Filing your 1099s can seem daunting, but here’s what you need to double-check before submitting them.
Whether you’re self-employed or own a small or large business, everyone should be focused on filing their tax returns for the 2021-2022 tax year, which begins in January 2020.
The new 1099 guidelines will take effect on January 1, 2022, which is when the IRS will start accepting forms. If you have not filed your 1099s yet, here’s the list of what to do.
Overdraw is a company designed to help 1099-MISC (miscellaneous income) business owners submit information about their employees and pay taxes.
Follow these guides to get a complete understanding of 1099 form updates. You’ll also learn simple ways to fill out 1099 forms and follow the eFile regulations as necessary.
Key takeaways from the checklist:
- Assessment of your vendor lists
- Verify TINs (Taxpayer Identification Numbers)
- 1099 reports validation
- Assessment of paper file threshold
- Submit copies of forms
- Be sure to file your forms before the due date
- How to get help?
Assessment of your vendor lists
Some businesses may be carrying forward the profiles of certain contractors to the next tax year because they weren’t yet added to their master sheet or weren’t included in their tax returns.
But keep in mind that if you have compensated independent contractors in the current tax year, then all such payments must be reported on 1099 forms for the current tax year.
Preparations for your tax return might also include what to do if you need to make any last-time adjustments
It is important to make sure you have checked the credentials of all the suppliers you work with. Your business won’t be caught off guard with year-end deadlines and therefore can avoid any costly consequences. VEndor’s verification technology helps you to verify critical tax information, such as TIN. The next task will help you learn more about TIN Matching in detail.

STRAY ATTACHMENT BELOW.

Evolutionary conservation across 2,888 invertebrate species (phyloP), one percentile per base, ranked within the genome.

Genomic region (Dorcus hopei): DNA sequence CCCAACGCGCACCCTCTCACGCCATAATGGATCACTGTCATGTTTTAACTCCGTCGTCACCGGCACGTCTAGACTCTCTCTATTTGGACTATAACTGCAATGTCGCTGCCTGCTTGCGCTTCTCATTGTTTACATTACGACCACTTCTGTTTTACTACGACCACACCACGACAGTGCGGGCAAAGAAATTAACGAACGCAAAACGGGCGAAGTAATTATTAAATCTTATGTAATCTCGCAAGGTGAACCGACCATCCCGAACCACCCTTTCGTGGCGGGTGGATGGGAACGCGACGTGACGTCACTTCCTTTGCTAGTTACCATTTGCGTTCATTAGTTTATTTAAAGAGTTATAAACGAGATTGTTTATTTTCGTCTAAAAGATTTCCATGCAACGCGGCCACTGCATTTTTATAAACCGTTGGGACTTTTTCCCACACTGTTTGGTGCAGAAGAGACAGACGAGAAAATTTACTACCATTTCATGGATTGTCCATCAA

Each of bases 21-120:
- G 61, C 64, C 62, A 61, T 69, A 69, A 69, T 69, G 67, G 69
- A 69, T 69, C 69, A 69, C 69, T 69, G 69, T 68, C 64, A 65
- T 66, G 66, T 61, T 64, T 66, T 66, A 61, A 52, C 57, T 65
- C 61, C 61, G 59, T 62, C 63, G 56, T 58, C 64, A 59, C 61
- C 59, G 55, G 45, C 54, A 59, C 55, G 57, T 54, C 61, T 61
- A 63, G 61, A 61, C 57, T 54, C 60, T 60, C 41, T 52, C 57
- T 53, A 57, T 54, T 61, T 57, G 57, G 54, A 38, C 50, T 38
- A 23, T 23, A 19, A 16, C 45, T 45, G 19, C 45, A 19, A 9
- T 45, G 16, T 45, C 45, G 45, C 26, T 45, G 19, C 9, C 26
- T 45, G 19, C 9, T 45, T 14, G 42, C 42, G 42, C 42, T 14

Verify TINs (Taxpayer Identification Numbers)
When you confirm the vendor’s tax number & name against the IRS’s records, you can confirm that they match.
Don’t risk vendor back-and-forth. Verify your TIN now!
Make sure to check that you reported the correct TIN for each transaction because if you’re found in violation and don’t report an additional TIN within 10 days of discovery, the IRS could penalize your business with a $250 penalty for every TIN discrepancy.
To avoid any miscommunications with your vendors, make sure that you verify the TINs as received from them. This will eliminate the chance of errors and help you reduce risk at tax time.
1099 reports validation
When verifying your vendor’s TIN and name information, you’ll want to pause to examine the transactional data they’ve provided. Ensure that you keep track of all payments that left your company. This will allow you to ensure they are recorded accurately for tax purposes.
The rule is that if you have paid any outside parties over $600, you need to report all payments on your 1099. You need to know the type of activity the company has done for you, so you can fill out the form correctly.
At times transactions can be quite complicated.
Assessment of paper file threshold
The news on the threshold is still there for debate, but there might be a change coming on 1099. If the proposed regulations take place, businesses will be able to carry paper files only up to 100 different types of forms. With each new tax year, the population of people who need to file electronically will grow. Paper filing will soon become a thing of the past.
Submit copies of forms
Nowadays, many businesses are focused on submitting the forms to the IRS soon. However, there is just one other party to whom you need to send a copy of your 1099 forms – your recipient/payee.
It’s especially true that when it comes to filing 1099-MISC and 1099-NEC forms, there’s a relationship with another party other than the IRS.
The table below has some important deadlines by the end of the year. Make sure to make any necessary changes before it is too late.
Be sure to file your forms before the due date
Form 1099-MISC Due Date: 2021-2022 Tax Year
- Recipient Copy (with data in box 8/10) – Feb 15, 2022
- Recipient Copy (without data in box 8/10) – Jan 31, 2022
- IRS – eFile – March 31, 2022
- IRS – Paper file – Feb 28, 2022
Form 1099-NEC Due Date: 2021-2022 Tax Year
- Recipient copy – Jan 31,2022
- IRS- eFile – Jan 31,2022
- IRS – Paper file- Jan 31,2022
How to get help?
If you are unsure about FORM 1099 filing, speak to one of our tax advisor. Please click here to schedule your free consultation call.